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Nutrients 2010, 2(9), 950-964; doi:10.3390/nu2090950
Article

Calcium Intake and Body Composition in African-American Children and Adolescents at Risk for Overweight and Obesity

1,* , 2
,
3
,
4
 and
5
1 Department of Preventive Medicine, University of Tennessee Health Science Center, 600 Jefferson Avenue, Suite 300, Memphis, TN 38112, USA 2 College of Nursing, University of Tennessee Health Science Center, 920 Madison Avenue, Suite 507N, Memphis, TN 38103, USA 3 Department of Preventive Medicine, University of Tennessee Health Science Center, 600 Jefferson Avenue, Suite 300, Memphis, TN 38112, USA 4 General Clinical Research Center, University of Tennessee Health Science Center, 8 East Methodist University Hospital, Memphis, TN 38104, USA 5 Lifestyle Diabetes and Obesity Center, University of Tennessee Health Science Center, 1068 Cresthaven, Suite 300, Memphis, TN 38119, USA
* Author to whom correspondence should be addressed.
Received: 27 July 2010 / Revised: 27 August 2010 / Accepted: 9 September 2010 / Published: 10 September 2010
(This article belongs to the Special Issue Dietary Calcium)
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Abstract

This study examined the role of calcium intake on body composition in 186 African-American adolescents at risk for overweight and obesity. The average weight of 89.8 kg ± 23.6 (SD) had a mean BMI z score of 2.2. Females with a calcium intake of < 314 mg/day had higher percent fat mass compared to those with the highest calcium intakes that were ≥ 634 mg/day. Compared to those with a low calcium intake (< 365 mg/day), those with the highest calcium intake of > 701 mg/day had higher intake of thiamin, folate, cobalamin, vitamin D, phosphorus, iron, zinc.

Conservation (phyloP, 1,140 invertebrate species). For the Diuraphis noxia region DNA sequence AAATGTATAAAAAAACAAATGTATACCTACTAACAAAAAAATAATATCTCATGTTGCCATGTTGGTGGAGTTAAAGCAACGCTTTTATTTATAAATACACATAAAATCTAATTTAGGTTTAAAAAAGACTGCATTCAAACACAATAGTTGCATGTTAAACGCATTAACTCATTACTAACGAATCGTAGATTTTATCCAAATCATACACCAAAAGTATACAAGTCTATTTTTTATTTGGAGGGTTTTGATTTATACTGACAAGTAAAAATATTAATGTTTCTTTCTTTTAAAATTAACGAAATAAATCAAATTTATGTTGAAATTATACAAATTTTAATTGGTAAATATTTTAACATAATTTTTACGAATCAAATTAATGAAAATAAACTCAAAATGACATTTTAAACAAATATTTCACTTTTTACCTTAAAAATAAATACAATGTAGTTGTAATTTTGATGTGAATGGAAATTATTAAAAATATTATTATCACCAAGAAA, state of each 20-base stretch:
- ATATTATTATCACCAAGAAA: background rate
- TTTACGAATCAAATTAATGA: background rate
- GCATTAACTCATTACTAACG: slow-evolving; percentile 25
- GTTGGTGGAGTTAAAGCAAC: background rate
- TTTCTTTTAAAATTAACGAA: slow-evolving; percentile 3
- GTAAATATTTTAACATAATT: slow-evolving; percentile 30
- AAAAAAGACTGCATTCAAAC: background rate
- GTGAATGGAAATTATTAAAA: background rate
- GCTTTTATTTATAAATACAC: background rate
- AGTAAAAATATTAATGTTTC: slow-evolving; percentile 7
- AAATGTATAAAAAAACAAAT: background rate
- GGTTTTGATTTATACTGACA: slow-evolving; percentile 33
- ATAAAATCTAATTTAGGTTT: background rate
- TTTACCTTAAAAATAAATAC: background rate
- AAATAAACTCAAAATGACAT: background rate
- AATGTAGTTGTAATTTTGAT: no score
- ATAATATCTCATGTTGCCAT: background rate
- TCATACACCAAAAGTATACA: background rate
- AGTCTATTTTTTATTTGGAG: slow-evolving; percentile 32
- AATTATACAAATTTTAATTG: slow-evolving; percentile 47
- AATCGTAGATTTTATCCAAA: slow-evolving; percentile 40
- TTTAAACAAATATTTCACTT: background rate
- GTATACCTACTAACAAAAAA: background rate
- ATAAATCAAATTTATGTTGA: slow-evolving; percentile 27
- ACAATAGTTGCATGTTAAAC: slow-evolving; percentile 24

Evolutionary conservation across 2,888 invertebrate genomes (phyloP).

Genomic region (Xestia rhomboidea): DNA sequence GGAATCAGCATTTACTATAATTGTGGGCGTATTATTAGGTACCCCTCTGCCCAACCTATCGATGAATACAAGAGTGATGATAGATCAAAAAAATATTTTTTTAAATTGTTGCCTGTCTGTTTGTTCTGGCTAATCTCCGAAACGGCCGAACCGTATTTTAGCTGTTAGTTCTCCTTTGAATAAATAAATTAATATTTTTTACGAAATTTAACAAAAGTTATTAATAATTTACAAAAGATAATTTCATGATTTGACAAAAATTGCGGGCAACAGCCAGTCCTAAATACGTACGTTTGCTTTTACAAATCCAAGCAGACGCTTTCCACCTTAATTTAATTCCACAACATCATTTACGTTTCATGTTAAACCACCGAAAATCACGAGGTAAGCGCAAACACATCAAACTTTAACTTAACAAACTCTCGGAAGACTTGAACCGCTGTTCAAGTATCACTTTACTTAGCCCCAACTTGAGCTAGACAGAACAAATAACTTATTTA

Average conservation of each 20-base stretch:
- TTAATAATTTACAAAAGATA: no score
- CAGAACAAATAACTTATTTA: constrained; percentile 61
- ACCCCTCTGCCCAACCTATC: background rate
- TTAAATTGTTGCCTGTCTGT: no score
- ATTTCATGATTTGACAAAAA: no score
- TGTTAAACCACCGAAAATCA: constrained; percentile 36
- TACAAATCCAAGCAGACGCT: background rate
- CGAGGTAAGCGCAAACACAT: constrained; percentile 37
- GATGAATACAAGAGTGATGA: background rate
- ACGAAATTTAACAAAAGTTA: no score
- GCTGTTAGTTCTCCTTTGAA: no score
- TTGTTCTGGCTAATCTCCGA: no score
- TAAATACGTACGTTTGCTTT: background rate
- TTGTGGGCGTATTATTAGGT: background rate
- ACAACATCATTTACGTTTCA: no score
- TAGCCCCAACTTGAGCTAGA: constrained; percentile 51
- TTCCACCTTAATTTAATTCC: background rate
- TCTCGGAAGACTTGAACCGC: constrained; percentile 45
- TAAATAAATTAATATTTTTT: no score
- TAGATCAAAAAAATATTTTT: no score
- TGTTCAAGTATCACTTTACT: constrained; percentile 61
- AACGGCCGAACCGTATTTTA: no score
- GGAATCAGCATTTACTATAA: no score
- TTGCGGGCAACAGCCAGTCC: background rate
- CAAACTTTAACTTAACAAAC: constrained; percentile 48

Keywords: dietary calcium; overweight; adolescents; hypertension; dyslipidemia; glucose metabolism dietary calcium; overweight; adolescents; hypertension; dyslipidemia; glucose metabolism
This is an open access article distributed under the Creative Commons Attribution License (CC BY 3.0).
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Tylavsky, F.A.; Cowan, P.A.; Terrell, S.; Hutson, M.; Velasquez-Mieyer, P. Calcium Intake and Body Composition in African-American Children and Adolescents at Risk for Overweight and Obesity. Nutrients 2010, 2, 950-964.

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